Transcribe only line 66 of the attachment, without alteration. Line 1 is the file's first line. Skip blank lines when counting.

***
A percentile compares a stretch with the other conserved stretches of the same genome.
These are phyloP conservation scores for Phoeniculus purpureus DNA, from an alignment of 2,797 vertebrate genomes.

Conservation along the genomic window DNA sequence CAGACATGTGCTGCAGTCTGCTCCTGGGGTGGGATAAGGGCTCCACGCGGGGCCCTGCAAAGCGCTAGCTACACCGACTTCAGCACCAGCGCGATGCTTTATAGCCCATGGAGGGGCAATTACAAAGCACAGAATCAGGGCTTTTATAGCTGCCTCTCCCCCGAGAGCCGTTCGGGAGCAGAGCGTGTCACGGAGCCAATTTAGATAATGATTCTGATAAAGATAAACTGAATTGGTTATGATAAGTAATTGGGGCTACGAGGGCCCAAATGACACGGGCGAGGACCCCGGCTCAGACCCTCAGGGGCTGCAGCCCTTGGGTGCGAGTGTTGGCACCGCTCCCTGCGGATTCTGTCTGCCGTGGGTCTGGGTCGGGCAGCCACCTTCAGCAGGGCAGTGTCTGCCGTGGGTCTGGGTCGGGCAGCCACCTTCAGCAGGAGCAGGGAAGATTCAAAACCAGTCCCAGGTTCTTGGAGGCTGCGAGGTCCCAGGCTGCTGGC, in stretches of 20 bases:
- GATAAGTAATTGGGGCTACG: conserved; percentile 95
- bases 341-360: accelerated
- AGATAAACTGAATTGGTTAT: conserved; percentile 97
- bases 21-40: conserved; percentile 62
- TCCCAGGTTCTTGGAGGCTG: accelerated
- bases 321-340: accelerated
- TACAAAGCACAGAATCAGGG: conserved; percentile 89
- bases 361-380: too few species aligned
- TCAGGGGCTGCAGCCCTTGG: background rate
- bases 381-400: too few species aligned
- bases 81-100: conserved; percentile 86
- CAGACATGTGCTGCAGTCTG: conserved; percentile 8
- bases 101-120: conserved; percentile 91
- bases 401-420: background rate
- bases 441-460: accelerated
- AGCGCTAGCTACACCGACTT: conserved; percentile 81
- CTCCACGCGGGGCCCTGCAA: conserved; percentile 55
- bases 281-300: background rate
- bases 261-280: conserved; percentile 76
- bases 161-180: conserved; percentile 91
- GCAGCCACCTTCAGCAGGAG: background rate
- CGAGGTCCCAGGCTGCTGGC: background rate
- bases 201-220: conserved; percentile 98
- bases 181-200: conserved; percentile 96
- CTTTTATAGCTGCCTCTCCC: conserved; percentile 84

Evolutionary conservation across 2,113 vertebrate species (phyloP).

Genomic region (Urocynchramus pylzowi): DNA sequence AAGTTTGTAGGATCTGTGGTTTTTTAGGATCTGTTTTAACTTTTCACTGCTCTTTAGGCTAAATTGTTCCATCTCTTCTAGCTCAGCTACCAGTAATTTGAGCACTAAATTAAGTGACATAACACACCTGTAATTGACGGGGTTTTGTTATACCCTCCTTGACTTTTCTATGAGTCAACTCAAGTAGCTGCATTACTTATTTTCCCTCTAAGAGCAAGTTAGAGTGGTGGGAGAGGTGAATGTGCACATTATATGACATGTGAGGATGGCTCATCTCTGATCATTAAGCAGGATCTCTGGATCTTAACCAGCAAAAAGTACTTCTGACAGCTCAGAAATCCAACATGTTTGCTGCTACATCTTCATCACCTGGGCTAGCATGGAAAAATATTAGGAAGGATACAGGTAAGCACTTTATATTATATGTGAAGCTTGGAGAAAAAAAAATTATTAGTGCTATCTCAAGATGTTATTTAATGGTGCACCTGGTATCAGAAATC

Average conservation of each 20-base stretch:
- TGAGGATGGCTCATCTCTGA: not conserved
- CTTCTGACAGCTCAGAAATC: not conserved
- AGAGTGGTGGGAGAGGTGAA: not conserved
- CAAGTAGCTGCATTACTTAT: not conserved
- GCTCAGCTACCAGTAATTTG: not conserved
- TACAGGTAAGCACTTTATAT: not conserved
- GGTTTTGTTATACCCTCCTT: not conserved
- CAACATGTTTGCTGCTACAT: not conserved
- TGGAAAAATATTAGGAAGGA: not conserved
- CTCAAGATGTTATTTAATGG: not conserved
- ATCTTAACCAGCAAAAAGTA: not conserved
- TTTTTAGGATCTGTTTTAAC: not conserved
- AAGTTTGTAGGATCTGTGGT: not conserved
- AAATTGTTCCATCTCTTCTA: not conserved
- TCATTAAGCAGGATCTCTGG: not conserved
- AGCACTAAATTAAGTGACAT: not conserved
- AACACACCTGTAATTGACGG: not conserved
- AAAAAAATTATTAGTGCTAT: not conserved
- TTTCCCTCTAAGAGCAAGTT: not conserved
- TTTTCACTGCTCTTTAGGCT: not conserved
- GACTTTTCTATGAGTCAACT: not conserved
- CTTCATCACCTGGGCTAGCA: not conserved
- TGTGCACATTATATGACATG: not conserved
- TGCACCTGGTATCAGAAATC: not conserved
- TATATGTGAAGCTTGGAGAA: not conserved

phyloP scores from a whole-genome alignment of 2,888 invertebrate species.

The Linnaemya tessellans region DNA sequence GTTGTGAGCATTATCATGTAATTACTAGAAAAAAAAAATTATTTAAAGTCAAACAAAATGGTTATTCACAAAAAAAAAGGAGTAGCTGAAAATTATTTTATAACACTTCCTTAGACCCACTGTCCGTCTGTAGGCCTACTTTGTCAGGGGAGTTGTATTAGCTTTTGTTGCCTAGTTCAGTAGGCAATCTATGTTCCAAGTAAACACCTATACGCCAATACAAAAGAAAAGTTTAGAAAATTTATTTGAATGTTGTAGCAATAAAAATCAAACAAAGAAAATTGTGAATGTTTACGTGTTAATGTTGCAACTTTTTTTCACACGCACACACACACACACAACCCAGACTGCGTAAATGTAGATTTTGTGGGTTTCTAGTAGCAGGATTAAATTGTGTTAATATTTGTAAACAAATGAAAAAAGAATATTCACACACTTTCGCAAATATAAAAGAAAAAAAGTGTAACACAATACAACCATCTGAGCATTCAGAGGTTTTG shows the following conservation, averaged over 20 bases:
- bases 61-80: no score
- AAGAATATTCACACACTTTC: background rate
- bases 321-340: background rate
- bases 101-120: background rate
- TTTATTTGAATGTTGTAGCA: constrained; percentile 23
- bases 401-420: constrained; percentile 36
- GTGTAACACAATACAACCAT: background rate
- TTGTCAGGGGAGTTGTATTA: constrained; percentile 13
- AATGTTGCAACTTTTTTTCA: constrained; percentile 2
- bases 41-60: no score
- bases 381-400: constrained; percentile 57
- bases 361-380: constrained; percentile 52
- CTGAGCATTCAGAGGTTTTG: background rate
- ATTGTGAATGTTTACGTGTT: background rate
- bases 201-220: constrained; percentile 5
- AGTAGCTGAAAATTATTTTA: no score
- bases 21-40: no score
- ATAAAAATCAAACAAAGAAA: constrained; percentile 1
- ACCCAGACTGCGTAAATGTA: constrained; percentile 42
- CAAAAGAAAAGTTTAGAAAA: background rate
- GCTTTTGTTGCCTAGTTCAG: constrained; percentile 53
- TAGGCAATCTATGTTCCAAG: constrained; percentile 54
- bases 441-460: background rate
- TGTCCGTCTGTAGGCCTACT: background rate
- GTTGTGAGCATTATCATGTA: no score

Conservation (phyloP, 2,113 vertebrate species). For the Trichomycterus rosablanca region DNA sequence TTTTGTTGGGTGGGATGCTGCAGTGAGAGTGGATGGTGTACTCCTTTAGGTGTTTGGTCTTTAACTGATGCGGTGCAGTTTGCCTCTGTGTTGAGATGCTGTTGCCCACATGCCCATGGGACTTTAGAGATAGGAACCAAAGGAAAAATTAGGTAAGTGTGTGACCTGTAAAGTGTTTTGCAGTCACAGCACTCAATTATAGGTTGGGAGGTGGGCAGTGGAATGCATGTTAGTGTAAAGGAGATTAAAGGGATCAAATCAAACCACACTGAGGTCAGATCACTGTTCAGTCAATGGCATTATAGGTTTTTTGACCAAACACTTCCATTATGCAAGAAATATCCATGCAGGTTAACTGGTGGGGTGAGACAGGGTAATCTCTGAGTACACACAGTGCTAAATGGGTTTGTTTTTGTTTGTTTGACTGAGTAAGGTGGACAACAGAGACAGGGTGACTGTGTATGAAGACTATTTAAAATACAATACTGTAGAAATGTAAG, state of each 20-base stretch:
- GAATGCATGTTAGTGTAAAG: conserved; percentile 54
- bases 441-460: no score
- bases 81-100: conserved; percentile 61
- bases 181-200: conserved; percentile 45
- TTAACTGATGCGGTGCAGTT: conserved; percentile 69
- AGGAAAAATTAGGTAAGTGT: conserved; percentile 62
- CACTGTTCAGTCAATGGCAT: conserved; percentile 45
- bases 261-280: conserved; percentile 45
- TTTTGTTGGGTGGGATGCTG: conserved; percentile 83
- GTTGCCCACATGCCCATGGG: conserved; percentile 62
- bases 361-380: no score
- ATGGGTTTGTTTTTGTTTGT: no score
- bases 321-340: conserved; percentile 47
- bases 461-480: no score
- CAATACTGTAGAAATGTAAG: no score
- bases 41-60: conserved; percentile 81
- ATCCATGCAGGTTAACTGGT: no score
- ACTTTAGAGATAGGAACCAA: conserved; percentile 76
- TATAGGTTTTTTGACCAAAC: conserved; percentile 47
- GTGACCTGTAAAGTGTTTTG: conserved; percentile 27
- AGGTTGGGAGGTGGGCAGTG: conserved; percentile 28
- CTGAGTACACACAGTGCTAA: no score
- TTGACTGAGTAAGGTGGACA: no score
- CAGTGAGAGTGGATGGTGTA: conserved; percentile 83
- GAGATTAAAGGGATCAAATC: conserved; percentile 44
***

- TTGTCAGGGGAGTTGTATTA: constrained; percentile 13